Beginning day enrollment for the various public, private and upper education institutions operating in Cherokee County have remained equal to or are greater than the previous year, with the exception of one district, which is still dealing with loss due to a natural disaster in April.

“Alto ISD's 2019 school enrollment is down 21 students from 2018,” which then was 670 students, said district official Paula Low. “We attribute it to our displaced students from the tornadoes of April 13 – simply put, some families just never returned after leaving town to stay with friends and family.”

Jacksonville ISD, the largest district in Cherokee County, posted an opening day enrollment this year of 4,707, rising to 4,998 as of Sept. 26, thanks to last-minute enrollment.

Last year, opening day enrollment was 4,859; both this figure and current day enrollment post as the highest JISD has ever had, according to JISD public information officer Grace Traylor.

She attributes the increase in enrollment to larger classes, especially at the elementary campuses.

“We have 17 classrooms requiring a TEA classroom-size exemption waiver (and) we will also be adding an additional Pre-K teacher/classroom to accommodate the higher number of Pre-K students enrolled this year,” she noted. “We are thrilled to see such a significant increase and believe it to the result of the many things Jacksonville ISD emphasizes, such as program choices for parents and students, dedicated staff and high quality education opportunities right here at home.”

Bullard ISD also is posting strong gains this year: In 2018, opening day enrollment was  2,605, while opening day numbers for this fall were 2,643. As of Sept. 23, the district has a student body of 2,673, said district public information officer Angie Stinson.   

Like Jacksonville, Bullard's programs are drawing families to that area.

“Bullard ISD is an attractive district for a variety of reasons including, outstanding educational opportunities focusing on the needs of all students, a welcoming community, the location of our district for the convenience of parents, and a thriving housing market with many new subdivisions available for families to choose from,” she said, adding that an additional fifth-grade teacher “was hired this year due to growth in this section, to be in compliance with TEA recommendations.”

In Rusk, the local school district had an opening day enrollment of 2,026, compared to 2,016 opening day of the 2018 school year, showing slight growth.

Troup ISD, while posting an opening day enrollment of 1,044, now has 1,089 students currently enrolled in the Pre-K through 12th grade program, whereas opening day enrollment for the 2018 school year was 1,092.

TISD PEIMS coordinator said that like many other districts, first-day enrollment fluctuates the first several weeks of classes because parents are still enrolling their children in the program.

New Summerfield ISD's opening day enrollment for the 2019 school year was 510, rising to 535 as of Sept. 29, said Superintendent Brian Nichols. No figures were available for the first day of classes in 2018.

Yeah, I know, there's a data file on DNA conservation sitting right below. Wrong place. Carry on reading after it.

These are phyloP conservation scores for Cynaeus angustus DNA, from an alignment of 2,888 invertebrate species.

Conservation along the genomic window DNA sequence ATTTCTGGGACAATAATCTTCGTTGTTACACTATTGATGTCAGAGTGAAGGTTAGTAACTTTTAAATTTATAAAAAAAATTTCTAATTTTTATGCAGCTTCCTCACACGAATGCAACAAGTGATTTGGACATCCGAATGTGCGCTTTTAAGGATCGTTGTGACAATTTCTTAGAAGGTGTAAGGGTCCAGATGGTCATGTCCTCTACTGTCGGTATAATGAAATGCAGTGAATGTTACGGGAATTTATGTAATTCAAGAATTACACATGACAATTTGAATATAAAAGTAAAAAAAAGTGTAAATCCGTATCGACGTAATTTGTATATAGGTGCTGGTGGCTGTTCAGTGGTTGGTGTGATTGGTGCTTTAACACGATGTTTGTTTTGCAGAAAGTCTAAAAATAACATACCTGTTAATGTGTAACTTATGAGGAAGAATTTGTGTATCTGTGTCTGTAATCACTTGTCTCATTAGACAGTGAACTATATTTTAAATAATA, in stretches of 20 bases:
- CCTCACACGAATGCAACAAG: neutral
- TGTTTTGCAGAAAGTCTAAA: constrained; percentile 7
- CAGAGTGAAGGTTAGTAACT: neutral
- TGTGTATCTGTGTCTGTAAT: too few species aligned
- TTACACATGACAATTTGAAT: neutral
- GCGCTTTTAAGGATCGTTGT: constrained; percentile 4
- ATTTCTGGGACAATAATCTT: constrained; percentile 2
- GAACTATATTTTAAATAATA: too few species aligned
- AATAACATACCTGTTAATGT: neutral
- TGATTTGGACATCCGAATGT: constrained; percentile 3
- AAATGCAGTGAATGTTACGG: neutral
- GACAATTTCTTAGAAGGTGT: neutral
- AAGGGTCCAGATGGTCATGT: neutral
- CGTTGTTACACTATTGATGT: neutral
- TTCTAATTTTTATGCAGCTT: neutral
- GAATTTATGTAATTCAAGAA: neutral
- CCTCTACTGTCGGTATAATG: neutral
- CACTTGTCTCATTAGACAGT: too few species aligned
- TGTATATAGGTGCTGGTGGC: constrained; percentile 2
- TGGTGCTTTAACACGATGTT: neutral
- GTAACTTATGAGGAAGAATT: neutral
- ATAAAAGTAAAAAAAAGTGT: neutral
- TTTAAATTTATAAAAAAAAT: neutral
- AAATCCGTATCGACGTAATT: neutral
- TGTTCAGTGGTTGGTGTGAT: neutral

“Historically, the first few weeks of the school year our enrollment is down, but increases over the course of the year,” he said.

Like other districts, Wells ISD opening day enrollment for the 2019 year were smaller – at 257 students – than the 2018 opening day enrollment of 274, but as of Sept. 23, enrollment was at 273, with the net result a negligible one.

“As we stand today, enrollment is down only one (student) from this time last year,” said interim WISD Superintendent Dale Morton. “We have added six new pre-K students, and we continue to enroll new students weekly. While first day enrollment is an important snapshot indicator, we are really pleased to see that enrollment is back to about normal for Wells ISD.”

Brook Hill, a private Christian school program in Bullard for students in grades Pre-K through 12, enrollment has increased slightly, going from 672 at the beginning of the 2018 school year, to 674 at the beginning of this school year. Today, the schools enrollment is at 680, said marketing director Travis Albea.

Both Jacksonville College and the BMA Theological Seminary are posting slightly smaller enrollments, but officials say they're seeing positive gains in other ways.

“Our total fall enrollment number is 517, a bit lower this semester than previous fall semesters, but we are up by 76 percent in freshmen enrollments over the previous Fall 2018 enrollment (and) 49 percent of our students take one or more classes online,” said Dr. Marolyn Welch, academic dean and vice president of Academic Affairs.

Meanwhile, the seminary's opening day fall enrollment this year is at 143, or 20 students less than the year before. However, those numbers, combined with that of the number of non-credit students (79) taking a free “Introduction to the Major Prophets” course this semester, pushes actual total enrollment to 222, according to Dr. Philip Attebery, seminary dean.

Online students and their counterparts who attend classes at the Jacksonville campus represent 18 different states and 14 foreign countries represent in local and online classes. This fall, enrollment is at 143, or 20 students less the 2018 figure of 163, but Attebery said those numbers, when combined with the 79 non-credit students taking a free “Introduction to the Major Prophets” course offered by BMATS, rise.

The free class “helps them learn to navigate the the seminary's online software program and often encourages students to sign up for regular classes,” he said.

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